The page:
Friday, October 7, 2022

Google Vs. Tesla: Which Stock Has A Better Forecast?


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Futuristic Concept: Handsome Stylish Japanese Businessman in Glasses Reading Notebook and Watching News on Augmented Reality Screen while Sitting in a Autonomous Self-Driving Zero-Emissions Car.


Article Thesis

Mega-caps have been popular among investors, and rightfully so. They have offered compelling returns in the past and are highly liquid. Two of those are active in the emerging autonomous driving space: Alphabet (NASDAQ:GOOG)(NASDAQ:GOOGL) via its Waymo subsidiary, and Tesla (NASDAQ:TSLA), via its Autopilot/FSD program. In this article, we’ll look at the opportunities and risks of both companies to see which one is a more promising investment at current prices.

How Did Tesla And Google Perform Following Their Recent Stock Splits?

Both companies split their shares not too long ago, in a bid to bring down their share prices to a more “normal” level. Potential index inclusion in the Dow Jones, which is price-weighted, likely also played a role in their decisions to split their shares.

Data by YCharts

So far this year, both companies have seen their shares drop, with TSLA being down 12% while GOOG is down almost 30% in 2022. Alphabet split its shares in mid-July and has declined slightly since then, while Tesla split its shares in early August. Prior to that stock split, Tesla’s shares experienced a run-up, but since then, they moved mostly sideways. From a near-term share price perspective, these stock splits were thus not successful, but buying purely due to a stock split isn’t a great investment approach anyway.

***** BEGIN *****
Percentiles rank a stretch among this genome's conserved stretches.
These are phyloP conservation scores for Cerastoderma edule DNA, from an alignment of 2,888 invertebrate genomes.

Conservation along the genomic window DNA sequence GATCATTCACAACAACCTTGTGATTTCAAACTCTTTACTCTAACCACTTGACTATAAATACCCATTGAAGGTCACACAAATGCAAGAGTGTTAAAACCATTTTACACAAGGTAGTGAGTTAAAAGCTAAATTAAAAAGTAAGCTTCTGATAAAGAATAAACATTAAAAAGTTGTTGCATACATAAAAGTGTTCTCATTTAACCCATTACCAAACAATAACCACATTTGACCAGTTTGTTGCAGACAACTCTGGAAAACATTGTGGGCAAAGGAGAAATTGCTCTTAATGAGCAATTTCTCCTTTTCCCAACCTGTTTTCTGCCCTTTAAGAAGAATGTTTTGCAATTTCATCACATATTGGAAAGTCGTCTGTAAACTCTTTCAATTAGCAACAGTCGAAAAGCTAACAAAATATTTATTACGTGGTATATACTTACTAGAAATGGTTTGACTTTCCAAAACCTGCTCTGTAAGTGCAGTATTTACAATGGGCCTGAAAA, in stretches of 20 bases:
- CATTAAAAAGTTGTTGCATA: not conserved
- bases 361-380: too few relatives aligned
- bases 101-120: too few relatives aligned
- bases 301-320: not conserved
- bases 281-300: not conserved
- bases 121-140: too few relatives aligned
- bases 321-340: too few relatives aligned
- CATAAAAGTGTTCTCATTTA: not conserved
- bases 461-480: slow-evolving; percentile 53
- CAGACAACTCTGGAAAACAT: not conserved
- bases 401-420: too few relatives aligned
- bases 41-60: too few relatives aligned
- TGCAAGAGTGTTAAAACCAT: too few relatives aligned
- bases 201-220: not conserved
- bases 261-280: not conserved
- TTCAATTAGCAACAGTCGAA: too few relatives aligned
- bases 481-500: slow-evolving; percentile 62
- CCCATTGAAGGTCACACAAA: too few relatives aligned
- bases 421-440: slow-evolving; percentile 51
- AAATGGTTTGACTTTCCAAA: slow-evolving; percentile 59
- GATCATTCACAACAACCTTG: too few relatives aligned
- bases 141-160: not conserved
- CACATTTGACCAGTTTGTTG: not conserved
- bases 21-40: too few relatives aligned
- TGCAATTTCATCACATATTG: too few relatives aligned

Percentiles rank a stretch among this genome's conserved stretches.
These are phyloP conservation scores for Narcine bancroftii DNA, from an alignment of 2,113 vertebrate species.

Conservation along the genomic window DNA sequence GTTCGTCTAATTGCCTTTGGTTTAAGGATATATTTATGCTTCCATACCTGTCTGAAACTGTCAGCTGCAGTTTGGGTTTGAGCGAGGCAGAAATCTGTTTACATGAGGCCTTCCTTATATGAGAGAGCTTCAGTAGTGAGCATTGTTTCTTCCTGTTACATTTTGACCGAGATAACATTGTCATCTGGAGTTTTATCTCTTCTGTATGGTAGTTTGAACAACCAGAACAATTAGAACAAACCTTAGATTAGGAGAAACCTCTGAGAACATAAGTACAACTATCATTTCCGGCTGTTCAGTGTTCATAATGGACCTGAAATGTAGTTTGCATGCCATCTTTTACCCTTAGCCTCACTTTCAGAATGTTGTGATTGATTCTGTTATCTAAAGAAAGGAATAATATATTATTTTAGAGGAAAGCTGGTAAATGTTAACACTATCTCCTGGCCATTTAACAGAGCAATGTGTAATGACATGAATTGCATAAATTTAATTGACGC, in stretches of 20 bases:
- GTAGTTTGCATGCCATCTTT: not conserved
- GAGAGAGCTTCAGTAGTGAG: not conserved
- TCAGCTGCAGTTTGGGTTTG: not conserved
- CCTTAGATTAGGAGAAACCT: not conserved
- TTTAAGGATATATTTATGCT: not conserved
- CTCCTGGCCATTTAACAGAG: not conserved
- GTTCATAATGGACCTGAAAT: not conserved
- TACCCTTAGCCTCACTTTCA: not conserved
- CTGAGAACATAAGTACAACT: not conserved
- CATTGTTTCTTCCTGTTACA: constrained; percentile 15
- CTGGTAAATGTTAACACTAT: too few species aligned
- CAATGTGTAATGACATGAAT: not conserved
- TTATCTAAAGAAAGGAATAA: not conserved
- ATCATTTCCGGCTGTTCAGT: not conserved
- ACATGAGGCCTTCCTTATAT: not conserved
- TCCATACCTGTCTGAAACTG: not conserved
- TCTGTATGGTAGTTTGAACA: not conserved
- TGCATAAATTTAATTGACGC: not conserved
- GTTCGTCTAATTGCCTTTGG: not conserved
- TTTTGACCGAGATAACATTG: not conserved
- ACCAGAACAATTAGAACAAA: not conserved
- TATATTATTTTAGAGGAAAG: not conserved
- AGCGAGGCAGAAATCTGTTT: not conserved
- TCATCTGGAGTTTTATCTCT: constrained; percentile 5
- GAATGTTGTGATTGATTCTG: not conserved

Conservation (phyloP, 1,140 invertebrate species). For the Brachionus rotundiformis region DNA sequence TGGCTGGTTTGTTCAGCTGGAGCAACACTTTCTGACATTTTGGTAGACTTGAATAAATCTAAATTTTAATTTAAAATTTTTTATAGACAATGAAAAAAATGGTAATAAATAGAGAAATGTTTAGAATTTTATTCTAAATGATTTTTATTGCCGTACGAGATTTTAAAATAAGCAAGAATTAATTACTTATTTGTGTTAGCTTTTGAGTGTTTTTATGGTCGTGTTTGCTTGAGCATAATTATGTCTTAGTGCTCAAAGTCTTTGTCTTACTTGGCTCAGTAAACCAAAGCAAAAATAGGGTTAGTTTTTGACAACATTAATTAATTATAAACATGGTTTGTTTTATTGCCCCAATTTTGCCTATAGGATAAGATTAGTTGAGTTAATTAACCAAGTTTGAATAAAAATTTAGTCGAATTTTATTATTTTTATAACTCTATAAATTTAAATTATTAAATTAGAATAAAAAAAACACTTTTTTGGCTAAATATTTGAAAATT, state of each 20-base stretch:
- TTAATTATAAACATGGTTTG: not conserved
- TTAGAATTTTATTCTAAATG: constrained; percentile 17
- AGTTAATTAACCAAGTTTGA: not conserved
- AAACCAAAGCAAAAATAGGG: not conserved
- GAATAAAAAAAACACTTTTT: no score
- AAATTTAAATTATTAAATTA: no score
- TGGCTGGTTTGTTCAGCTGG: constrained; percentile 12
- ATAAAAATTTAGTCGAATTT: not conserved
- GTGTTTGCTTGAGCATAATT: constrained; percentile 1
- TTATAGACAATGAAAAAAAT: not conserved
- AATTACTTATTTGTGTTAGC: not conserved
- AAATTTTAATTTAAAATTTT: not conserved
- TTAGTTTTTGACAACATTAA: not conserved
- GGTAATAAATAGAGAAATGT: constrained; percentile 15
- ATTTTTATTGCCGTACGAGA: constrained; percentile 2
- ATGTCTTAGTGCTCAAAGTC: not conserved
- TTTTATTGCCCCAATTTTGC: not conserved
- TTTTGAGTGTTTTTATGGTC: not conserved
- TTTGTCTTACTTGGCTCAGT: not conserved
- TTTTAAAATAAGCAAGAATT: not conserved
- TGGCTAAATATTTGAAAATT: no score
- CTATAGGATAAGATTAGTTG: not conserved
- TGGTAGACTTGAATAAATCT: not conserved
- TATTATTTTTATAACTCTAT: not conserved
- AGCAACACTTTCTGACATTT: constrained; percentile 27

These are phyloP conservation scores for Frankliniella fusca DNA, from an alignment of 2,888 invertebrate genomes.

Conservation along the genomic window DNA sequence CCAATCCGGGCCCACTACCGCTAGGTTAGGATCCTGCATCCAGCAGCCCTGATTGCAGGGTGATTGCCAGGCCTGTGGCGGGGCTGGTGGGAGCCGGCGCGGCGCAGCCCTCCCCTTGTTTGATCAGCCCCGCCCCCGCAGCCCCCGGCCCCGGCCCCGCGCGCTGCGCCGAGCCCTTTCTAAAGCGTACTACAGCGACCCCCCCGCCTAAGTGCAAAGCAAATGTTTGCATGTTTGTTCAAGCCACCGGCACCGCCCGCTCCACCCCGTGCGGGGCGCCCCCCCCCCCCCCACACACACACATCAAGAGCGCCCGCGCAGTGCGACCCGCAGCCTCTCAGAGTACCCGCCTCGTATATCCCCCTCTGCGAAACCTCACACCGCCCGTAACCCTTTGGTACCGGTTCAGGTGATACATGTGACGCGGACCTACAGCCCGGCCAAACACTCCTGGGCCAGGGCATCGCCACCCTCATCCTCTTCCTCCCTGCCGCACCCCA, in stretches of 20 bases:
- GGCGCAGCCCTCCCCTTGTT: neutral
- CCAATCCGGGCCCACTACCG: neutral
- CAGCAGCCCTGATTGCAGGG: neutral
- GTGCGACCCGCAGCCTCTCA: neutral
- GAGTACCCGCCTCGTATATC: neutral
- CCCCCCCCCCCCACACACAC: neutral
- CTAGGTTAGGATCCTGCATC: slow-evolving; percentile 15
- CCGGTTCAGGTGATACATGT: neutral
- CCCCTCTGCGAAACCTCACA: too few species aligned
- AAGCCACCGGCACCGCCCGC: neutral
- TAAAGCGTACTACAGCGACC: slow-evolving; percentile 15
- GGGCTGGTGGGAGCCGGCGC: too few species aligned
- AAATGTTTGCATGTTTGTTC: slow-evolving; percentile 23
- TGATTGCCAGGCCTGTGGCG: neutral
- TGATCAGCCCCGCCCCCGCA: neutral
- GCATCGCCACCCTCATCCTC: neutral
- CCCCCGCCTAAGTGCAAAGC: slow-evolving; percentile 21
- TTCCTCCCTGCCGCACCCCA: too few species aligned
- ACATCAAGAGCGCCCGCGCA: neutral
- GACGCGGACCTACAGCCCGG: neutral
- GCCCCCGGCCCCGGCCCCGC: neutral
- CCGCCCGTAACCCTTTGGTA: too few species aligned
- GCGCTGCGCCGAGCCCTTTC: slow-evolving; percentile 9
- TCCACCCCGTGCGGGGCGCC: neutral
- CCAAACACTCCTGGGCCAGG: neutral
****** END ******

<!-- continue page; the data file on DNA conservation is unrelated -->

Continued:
Competitors In The Self-Driving Automobile Realm

The two companies aren’t competitors with everything they do, as Alphabet is mostly an online advertising company, while Tesla primarily is a car manufacturer. Nevertheless, the two compete in a prominent, fast-growing, and potentially very promising (in an economic sense) area, which is self-driving automobile technology.

Alphabet has been active in this space for quite some time via its Waymo subsidiary. Tesla has ambitious goals in this space as well, which it pursues via its self-driving tech program Autopilot/FSD.

No one knows when the first automobile with Level 5 self-driving technology will be available, or which company will produce it. But it is pretty clear that there are some companies that are in strong positions today and that could be important contenders for that title.

The following image shows a list of companies that have been approved for testing their vehicles in California without a driver. Some of those companies are even allowed to deploy their tech in the state:

California self-driving

We see that Google’s Waymo holds the permit in both groups, as do Nuro and GM’s (GM) Cruise. It seems reasonable to me to assume that the companies with the most advantaged permits are the companies with the most advantaged tech. A couple of other companies are allowed to test their tech in vehicles without a driver, including WeRide and Zoox. Notably, Tesla is not among these companies. It holds a permit to test its technology in California, but only in vehicles with a driver. A total of 50 companies hold that permit according to the government website, thus we can say that holding this permit is “nothing special”. Many of Tesla’s peers, including Mercedes-Benz (OTCPK:MBGYY) and NIO (NIO), hold the same permit.